American Journal of Environmental Sciences

Different Sorption Approaches and Leachate Fluxes Affecting on Mn2+ Transport through Lateritic Aquifer

Srilert Chotpantarat and Chakkaphan Sutthirat

DOI : 10.3844/ajessp.2011.57.64

American Journal of Environmental Sciences

Volume 7, Issue 1

Pages 57-64


Problem statement: Contamination of the underlying aquifer beneath a mining area is usually of great concern even when a prevention plan has been implemented. Approach: To assess the potential risk of heavy metal contamination, the simulation of heavy metal transport was carried out with different leachate fluxes and sorption parameters derived from equilibrium models with linear and Langmuir isotherms and chemical non-equilibrium two-site model. The HYDRUS-2D numerical model was applied to simulate the transport of Mn2+ under single- and multi-metal systems with two variable leachate fluxes (0.002 and 0.0026 m day-1) through the lateritic aquifer, approximately 5 km down gradient of the tailing pond. The model assumed that the compacted clay layer of the Tailing Storage Facility (TSF) had been cracked and led to contamination of the shallow ground water. Results: The simulation showed that the time required to reach the Thailand drinking water standard at a specific location of Mn2+ for multi-metal system were faster than those for single metal systems, although different models were applied. The Mn2+ concentration fronts derived from simulation with chemical non-equilibrium two-site model came earlier than those of both equilibrium models under single and multi-metal systems. In addition, with a 30% increase in the leachate flux, from 0.002-0.0026 m/day, the time required to reach the drinking water standard at the nearest well, 1 km down-gradient from the source (well 1) decreased. It took about 57 and 106 years (a 17 and 19% decrease, respectively) for Mn2+ under multi- and single-metal systems, respectively. Conclusion: In conclusions, sorption parameters and leachate fluxes should be carefully determined and these predictive patterns used as a management tool for planning water well installations under field conditions.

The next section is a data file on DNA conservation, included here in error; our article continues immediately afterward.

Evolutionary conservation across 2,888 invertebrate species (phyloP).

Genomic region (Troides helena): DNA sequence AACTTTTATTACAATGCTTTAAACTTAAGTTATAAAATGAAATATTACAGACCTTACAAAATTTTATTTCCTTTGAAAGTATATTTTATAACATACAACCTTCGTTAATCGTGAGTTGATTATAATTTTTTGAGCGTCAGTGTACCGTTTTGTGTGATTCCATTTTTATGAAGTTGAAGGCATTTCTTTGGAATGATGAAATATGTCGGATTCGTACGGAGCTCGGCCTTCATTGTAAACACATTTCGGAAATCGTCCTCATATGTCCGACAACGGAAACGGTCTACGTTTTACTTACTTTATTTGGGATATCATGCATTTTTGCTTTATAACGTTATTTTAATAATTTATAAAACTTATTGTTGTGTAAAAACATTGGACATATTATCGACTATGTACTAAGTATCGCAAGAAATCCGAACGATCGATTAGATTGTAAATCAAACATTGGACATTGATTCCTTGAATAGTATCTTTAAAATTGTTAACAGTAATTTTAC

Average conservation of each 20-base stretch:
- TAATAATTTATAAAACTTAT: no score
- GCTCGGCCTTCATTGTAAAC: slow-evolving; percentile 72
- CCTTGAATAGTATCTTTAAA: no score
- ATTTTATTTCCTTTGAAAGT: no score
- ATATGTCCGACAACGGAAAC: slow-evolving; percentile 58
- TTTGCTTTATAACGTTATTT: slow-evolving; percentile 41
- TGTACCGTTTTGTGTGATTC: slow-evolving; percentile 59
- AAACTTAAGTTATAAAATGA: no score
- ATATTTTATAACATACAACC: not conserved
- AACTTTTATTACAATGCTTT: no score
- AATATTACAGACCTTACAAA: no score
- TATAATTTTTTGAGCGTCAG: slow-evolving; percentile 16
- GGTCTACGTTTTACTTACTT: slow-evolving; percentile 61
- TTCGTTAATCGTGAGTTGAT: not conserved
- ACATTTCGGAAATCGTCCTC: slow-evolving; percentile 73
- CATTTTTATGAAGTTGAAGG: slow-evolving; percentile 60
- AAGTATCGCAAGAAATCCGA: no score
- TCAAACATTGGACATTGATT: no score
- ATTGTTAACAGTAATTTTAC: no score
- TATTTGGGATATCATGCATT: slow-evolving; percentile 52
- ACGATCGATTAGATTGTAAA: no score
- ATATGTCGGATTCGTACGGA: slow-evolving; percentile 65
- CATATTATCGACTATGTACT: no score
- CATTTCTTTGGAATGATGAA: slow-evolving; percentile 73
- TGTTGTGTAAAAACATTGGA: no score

© 2011 Srilert Chotpantarat and Chakkaphan Sutthirat. This is an open access article distributed under the terms of the Creative Commons Attribution License, which permits unrestricted use, distribution, and reproduction in any medium, provided the original author and source are credited.